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Have You Heard?

I felt torn reading Joseph Bernstein’s essay [“Bad News,” Report, September]. Bernstein is correct to note that the anti-disinformation industry is largely composed of elites alarmed by the erosion of their power. As marginalized groups have embraced social media as a way to bypass these old gatekeepers, disinformation panic has been expressed most loudly by those who feel anxious about being marginalized in turn.

Bernstein is also right to question assumptions made about social media’s ability to sell certain products and ideas. But his article minimizes media’s influence on society: look at the increases in flat-earth beliefs and teen depression that have been linked to how much time people spend on social media, in large part due to the retention and engagement metrics that drive such platforms. The fact that social-media giants don’t expertly control their own content should not be reason to downplay the damage they cause.

Mathieu Kennedy


Bernstein alerts us to the ubiquity of disinformation and reminds us to remain vigilant and wary of so-called arbiters of truth, many of whom have vested financial and political interests. But he offers few explicit solutions. How do we get Americans to think critically about the information they consume? Education that is more questioning and less indoctrinating would be a great start. How do we achieve that? I wish I knew, but I am at least willing to admit my ignorance, something Bernstein paradoxically champions in his evocative essay.

Ken Benau
Oakland, Calif.


I found Bernstein’s exploration of disinformation to be disappointingly dated. He gives only passing mention to examples from the past few years—QAnon, the U.S. Capitol attack, conspiracies about the origins of COVID-19, and of course, the endless debates around masks and vaccines. By skirting the gravity of these issues, Bernstein misses two alarming evolutions that are happening right now: that of misinformation, from the level of counterfactual assertion to captured consensus; and that of disinformation—the deliberate manipulation of knowledge to skew, punish, and entice—from a tactic of dictators to something that some constituents in liberal democracies cheerfully embrace.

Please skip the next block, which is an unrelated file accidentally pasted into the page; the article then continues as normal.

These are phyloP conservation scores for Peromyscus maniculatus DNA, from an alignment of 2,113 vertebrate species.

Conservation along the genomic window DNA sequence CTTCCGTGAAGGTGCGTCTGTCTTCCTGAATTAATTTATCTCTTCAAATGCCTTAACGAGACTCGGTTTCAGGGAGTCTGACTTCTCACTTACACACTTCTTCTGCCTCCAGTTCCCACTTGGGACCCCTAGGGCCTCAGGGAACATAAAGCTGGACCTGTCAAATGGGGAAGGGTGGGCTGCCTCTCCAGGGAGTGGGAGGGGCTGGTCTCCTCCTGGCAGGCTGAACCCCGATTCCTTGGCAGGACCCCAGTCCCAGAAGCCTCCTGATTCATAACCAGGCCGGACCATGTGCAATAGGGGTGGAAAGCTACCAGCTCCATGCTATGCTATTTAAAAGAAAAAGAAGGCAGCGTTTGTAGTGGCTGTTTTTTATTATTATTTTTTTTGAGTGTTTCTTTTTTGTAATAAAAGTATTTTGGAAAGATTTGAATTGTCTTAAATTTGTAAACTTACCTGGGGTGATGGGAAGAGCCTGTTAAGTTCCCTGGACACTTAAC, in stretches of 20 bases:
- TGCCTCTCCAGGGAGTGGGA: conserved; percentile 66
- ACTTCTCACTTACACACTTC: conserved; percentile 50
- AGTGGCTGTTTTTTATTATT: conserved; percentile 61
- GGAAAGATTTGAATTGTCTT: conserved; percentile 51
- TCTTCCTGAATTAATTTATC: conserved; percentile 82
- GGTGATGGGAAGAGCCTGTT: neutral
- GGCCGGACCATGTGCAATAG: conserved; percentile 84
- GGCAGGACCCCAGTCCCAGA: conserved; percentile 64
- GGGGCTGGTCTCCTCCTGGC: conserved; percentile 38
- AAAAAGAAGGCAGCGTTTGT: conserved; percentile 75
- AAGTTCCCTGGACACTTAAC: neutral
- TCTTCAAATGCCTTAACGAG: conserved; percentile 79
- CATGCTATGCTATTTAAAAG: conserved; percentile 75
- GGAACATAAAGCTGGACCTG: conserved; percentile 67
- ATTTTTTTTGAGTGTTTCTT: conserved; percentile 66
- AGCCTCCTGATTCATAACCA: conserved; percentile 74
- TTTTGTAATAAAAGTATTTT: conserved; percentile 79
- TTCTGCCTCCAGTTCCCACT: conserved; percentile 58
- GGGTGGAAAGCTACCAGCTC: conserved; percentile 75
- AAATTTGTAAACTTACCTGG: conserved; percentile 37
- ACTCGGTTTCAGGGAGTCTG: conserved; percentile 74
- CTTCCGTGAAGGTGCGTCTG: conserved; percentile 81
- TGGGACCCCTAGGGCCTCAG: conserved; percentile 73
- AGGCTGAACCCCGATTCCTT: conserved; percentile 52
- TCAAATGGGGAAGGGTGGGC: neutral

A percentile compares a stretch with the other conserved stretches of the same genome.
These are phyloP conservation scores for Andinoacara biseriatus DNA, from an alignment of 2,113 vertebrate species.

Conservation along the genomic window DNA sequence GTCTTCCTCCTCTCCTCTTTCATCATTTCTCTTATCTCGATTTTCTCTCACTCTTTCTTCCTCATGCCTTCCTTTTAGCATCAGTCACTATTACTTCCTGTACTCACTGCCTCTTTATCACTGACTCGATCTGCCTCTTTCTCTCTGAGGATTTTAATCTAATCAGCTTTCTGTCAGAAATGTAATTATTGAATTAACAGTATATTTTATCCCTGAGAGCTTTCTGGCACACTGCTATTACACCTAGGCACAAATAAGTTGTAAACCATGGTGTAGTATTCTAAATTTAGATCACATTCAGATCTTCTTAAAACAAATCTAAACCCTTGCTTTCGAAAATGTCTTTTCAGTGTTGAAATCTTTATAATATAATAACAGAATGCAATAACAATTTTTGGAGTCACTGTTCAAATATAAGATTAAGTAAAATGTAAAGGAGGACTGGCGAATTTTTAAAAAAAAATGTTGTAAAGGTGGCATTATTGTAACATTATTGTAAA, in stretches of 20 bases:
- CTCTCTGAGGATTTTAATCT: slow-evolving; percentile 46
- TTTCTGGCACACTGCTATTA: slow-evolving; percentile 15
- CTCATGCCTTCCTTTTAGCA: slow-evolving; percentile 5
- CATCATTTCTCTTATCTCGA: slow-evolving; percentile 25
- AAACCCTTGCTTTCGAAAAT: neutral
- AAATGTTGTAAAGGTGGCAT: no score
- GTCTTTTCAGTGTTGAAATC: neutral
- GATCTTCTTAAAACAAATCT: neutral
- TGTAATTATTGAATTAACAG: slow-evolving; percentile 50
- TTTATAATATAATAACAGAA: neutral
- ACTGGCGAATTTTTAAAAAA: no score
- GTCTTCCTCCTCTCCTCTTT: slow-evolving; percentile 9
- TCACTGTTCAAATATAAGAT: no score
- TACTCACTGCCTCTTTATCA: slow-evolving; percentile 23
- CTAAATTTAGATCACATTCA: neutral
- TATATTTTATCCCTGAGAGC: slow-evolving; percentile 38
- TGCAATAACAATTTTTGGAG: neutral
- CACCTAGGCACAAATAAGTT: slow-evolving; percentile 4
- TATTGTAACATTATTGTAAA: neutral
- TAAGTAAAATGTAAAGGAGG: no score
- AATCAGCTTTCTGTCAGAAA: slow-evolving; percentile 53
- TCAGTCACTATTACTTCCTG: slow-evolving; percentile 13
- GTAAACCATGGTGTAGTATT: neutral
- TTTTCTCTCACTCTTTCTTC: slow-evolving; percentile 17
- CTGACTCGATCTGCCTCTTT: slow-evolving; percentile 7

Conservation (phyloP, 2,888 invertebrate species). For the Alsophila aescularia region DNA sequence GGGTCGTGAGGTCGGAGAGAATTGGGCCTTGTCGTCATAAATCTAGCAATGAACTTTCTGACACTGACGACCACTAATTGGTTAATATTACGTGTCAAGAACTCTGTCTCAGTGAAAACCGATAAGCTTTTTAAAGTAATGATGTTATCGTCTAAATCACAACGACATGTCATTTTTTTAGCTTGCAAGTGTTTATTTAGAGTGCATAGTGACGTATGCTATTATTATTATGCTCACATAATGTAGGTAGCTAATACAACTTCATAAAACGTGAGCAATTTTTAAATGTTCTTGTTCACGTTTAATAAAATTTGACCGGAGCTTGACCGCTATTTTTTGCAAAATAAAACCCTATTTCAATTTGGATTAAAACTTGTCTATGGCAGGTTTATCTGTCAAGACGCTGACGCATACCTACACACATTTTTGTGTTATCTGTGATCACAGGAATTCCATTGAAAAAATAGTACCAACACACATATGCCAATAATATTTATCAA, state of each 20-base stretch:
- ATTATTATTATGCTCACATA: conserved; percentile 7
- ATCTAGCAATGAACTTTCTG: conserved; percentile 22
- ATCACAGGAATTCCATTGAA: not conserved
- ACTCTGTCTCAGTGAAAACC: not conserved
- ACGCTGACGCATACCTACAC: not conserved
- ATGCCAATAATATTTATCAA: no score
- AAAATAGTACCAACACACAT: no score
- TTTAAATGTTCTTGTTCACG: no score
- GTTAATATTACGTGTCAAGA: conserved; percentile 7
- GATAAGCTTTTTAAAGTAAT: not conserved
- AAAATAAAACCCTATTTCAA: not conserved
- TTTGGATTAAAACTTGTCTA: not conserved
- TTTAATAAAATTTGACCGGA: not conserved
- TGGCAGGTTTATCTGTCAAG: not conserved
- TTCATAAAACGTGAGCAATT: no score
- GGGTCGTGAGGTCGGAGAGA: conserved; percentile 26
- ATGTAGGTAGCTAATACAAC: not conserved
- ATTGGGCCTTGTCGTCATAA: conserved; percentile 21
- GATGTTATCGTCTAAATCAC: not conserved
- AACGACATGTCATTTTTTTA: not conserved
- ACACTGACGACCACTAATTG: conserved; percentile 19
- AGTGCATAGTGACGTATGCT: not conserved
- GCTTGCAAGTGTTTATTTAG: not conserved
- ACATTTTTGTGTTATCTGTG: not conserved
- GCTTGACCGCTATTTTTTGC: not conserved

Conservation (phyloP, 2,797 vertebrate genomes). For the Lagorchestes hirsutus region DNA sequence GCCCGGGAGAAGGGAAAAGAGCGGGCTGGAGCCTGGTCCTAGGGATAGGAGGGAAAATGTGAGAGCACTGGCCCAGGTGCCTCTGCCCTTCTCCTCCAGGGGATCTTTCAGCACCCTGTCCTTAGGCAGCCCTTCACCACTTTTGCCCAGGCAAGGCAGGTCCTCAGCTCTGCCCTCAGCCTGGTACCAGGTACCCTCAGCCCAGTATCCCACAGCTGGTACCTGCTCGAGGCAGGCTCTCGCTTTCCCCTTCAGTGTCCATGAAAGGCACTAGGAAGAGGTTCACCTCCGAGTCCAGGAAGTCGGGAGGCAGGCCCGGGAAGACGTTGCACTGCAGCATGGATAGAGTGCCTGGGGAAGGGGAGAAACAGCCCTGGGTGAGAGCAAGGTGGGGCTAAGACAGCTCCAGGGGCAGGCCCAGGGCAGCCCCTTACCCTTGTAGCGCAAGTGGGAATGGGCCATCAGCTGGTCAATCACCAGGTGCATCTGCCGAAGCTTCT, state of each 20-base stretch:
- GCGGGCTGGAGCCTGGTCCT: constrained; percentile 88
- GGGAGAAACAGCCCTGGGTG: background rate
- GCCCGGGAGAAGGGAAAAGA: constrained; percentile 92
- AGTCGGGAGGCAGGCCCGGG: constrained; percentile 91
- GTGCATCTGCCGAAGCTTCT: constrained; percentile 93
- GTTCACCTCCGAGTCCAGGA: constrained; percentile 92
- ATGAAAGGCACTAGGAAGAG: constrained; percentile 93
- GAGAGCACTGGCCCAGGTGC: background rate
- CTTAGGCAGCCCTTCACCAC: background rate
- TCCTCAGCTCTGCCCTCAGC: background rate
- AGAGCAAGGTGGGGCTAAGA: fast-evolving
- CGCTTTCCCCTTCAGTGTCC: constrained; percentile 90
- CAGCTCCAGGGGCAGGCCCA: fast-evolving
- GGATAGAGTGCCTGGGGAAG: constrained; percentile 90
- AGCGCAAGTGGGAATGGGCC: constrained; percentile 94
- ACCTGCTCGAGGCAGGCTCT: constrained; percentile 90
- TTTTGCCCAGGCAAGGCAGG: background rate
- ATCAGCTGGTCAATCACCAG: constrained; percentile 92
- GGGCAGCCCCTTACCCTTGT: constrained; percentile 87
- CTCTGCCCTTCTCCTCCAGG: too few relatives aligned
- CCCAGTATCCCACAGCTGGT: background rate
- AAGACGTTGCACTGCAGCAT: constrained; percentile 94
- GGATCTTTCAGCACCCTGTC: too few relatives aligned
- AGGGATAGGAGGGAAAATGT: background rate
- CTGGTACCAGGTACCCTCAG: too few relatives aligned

Zeus Yiamouyiannis
Penryn, Calif.


Third Eye Blind

Garret Keizer’s essay on stupidity and transcendence [“The Third Force,” Essay, September] does not transcend its own preconception that one side of America’s political spectrum is enlightened and the other is, well, stupid.

Stupidity is inherently a reactive cycle. In one of the essay’s more revelatory moments, Keizer writes, “Treat me like I’m stupid, and I’ll show you stupidity like you wouldn’t believe.” This remark approaches the truth of the matter, but Keizer stops short of applying it to our current political situation. I am someone writing from what Keizer calls “flyover country,” an appallingly dismissive but tellingly acceptable term for the interior region of the United States. I can say that it is exhausting to constantly be denigrated as a bunch of worthless, idiot rednecks. Our economic concerns are continuously dismissed as xenophobic white supremacy. In 2016, I watched in horror as Trump was elected, but it came as no surprise. Treat us like we’re stupid, and we’ll show you stupid like you wouldn’t believe.

If the stupidity cycle is to end, then this kind of “intellectual” hand-wringing needs to stop. We must transcend stupid stereotypes, exercise empathy, and take accountability for our current situation. There are no saints. But right now, there’s a whole lot of stupid—Keizer has it right about that.

Kenyon Thorp
Cornersville, Tenn.


Garret Keizer responds:

I agree wholeheartedly with Kenyon Thorp that the term “flyover country” is “appallingly dismissive,” which is why I never use it in my writing or my conversation and did not use it once in the essay she purports to quote. I did, however, use Eric Voegelin’s phrase “loss of reality,” and I leave it to her to judge whether attacking what isn’t on the page counts as a fair example of the same.

I also agree that the essay does not transcend my political preconceptions. Any attempt to do so would have been rather self-defeating in a piece that posits the itch for easy transcendence as a cause of stupidity. But if, as Thorp claims, I see only one side of the political spectrum as stupid, why did I find examples of stupidity among partisans on both sides of the gun-control and abortion debates, and not least of all in my own (identifiably left-of-center) self?

I would never denigrate Thorp or her neighbors “as a bunch of worthless, idiot rednecks.” For over forty years, I have made my home among rural, working-class people, and I have written for almost that long, sometimes in the pages of this magazine, about their economic oppression. Thorp cannot be faulted if she doesn’t know my work, but I do wish that in reading this one essay (and especially where it speaks of workers and their work) she had taken some of her own good counsel and heard what I was actually saying as opposed to a “stupid stereotype” of what I must have said.

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November 2021

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